Focus on healthy eating, not weight, when talking to teens

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As a parent considering talking to a teen about weight control or healthy eating, you may want to stick with the latter. According to a new study conducted by researchers from the University of Minnesota Medical School, conversations focused on losing weight or the importance of being thin were more likely to drive a teen to use unhealthy weight-control behaviors, such as extreme dieting or similar dysfunctional eating behaviors.

Researchers surveyed about 2300 teenagers and at least one of each teen s parents about their conversations regarding food, weight and similar topics along those lines. Overweight adolescents who had conversations about healthful eating with their parents engaged in unhealthy weight-control behaviors less often than overweight adolescents whose parents did not have conversations focused on healthful eating with them. These adolescents were also less likely to diet, and the same was true with normal weight teens. Furthermore, the effect was seen whether it was the mother or the father of the teen having this conversation.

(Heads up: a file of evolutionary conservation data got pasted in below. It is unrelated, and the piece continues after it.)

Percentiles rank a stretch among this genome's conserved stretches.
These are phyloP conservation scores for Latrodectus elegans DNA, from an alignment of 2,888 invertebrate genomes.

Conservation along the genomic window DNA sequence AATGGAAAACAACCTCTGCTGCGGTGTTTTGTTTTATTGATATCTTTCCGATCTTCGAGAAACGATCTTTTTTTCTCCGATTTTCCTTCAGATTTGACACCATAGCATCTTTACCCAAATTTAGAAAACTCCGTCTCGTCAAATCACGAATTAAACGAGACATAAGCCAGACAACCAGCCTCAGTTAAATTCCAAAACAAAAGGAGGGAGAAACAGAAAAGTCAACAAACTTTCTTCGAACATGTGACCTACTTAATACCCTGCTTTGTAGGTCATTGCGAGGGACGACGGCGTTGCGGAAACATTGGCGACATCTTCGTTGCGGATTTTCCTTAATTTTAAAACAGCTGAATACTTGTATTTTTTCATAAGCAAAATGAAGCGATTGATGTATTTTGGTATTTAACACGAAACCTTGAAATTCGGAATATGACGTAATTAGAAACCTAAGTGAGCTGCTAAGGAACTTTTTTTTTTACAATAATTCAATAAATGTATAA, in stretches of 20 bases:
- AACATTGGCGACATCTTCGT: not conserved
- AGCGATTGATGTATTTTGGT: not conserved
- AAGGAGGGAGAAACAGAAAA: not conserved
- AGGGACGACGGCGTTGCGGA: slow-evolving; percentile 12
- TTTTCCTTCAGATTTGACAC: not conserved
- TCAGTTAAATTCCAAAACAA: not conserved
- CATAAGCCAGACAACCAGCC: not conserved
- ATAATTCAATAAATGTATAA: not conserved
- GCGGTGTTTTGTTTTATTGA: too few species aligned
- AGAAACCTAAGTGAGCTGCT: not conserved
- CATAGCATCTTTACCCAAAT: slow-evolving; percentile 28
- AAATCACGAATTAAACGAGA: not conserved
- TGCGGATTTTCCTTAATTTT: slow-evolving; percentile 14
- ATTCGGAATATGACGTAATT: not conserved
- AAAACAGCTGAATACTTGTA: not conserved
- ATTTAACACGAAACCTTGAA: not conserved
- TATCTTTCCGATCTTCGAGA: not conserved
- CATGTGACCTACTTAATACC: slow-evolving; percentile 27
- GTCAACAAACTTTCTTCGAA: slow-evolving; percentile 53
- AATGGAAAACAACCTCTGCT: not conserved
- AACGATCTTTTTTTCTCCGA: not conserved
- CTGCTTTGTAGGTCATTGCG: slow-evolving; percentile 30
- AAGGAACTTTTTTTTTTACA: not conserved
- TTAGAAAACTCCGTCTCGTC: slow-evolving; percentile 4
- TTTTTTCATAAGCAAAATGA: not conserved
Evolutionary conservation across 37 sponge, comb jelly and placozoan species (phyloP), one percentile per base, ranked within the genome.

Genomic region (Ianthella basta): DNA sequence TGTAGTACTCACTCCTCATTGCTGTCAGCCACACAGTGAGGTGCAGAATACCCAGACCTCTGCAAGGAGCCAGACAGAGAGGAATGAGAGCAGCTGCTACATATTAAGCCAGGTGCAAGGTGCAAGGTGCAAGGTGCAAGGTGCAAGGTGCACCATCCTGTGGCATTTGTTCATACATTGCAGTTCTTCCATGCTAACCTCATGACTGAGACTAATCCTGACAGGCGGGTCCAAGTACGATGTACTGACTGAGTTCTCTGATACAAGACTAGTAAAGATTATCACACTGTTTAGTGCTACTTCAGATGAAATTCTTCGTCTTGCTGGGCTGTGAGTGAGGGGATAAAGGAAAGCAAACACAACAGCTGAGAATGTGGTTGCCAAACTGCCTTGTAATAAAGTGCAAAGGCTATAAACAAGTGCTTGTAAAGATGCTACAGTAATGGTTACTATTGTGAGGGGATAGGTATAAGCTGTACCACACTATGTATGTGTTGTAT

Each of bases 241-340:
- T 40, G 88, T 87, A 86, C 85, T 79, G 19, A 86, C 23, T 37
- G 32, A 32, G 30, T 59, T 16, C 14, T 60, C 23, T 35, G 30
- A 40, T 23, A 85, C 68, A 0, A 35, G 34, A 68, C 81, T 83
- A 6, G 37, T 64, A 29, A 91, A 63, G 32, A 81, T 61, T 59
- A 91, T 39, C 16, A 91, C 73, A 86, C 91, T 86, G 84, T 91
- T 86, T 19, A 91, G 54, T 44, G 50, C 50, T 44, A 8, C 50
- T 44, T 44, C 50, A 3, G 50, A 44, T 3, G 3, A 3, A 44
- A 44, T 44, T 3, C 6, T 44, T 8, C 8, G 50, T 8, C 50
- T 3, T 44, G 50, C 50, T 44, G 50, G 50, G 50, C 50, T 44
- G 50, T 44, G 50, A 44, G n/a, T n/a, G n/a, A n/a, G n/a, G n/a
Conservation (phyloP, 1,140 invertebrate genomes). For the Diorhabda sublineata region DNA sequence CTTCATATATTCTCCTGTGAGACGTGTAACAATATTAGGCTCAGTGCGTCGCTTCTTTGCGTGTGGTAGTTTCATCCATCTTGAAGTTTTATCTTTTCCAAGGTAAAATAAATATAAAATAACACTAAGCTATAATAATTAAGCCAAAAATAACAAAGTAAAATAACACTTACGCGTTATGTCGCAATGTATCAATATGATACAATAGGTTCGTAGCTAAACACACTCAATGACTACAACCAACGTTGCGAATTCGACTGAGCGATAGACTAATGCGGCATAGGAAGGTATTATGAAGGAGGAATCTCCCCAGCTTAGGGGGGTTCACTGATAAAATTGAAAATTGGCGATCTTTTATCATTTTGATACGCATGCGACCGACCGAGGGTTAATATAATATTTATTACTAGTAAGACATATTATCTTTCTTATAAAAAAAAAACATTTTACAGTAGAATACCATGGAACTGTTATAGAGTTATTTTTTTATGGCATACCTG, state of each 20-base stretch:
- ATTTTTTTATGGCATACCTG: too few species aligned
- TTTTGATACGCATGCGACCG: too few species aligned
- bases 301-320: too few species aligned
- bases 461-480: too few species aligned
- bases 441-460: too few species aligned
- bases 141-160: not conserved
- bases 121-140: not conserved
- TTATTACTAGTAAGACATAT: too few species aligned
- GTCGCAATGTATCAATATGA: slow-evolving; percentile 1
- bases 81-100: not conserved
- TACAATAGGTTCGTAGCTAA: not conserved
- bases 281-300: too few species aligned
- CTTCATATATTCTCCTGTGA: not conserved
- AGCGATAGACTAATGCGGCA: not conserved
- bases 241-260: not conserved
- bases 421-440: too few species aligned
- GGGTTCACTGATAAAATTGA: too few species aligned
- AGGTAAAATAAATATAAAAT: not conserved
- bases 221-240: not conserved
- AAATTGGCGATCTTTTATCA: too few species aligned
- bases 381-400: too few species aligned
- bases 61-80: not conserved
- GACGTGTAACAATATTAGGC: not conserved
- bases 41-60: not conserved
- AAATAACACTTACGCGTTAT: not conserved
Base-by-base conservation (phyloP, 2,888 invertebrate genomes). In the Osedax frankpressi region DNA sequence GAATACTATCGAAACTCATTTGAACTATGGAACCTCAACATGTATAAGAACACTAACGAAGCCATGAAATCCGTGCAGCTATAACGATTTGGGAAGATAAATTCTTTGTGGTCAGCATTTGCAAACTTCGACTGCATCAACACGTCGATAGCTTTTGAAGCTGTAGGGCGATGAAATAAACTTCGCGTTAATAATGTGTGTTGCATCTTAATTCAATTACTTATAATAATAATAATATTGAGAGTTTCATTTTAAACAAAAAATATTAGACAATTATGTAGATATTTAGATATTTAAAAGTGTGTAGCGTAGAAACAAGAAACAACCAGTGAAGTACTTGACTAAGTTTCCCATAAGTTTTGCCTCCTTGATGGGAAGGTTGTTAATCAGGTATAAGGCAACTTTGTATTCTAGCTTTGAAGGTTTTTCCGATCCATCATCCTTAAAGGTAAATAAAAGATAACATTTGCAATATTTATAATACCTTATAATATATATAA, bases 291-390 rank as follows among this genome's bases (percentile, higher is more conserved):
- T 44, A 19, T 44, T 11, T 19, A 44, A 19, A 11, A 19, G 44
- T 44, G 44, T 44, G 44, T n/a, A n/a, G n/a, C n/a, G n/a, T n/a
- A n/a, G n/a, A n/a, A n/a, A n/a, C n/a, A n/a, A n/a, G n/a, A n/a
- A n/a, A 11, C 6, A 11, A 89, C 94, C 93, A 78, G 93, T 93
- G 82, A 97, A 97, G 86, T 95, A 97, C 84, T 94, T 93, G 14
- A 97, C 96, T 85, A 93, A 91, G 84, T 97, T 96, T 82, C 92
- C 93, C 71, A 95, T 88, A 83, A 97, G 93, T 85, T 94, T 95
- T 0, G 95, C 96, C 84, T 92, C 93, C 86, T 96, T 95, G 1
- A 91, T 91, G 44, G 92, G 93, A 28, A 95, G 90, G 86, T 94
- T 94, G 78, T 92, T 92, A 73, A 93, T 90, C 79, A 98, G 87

Dr. Jerica M. Berge, lead author of the study, says, Because adolescence is a time when more youths engage in disordered eating behaviors, it is important for parents to understand what types of conversations may be helpful or harmful in regard to disordered eating behaviors and how to have these conversations with their adolescents ¦The best thing they can do is focus on a healthy message.

ACSH s Ariel Savransky adds, This is a really important message for parents, especially because adolescence is prime time to encourage the development of healthy habits. If you teach your child about healthy eating during this time, it is likely that this will stay with them later on. On the other hand, teaching your child about dieting and promoting the idea that it is important to be thin may well result in harmful behaviors that can be hard to modify later.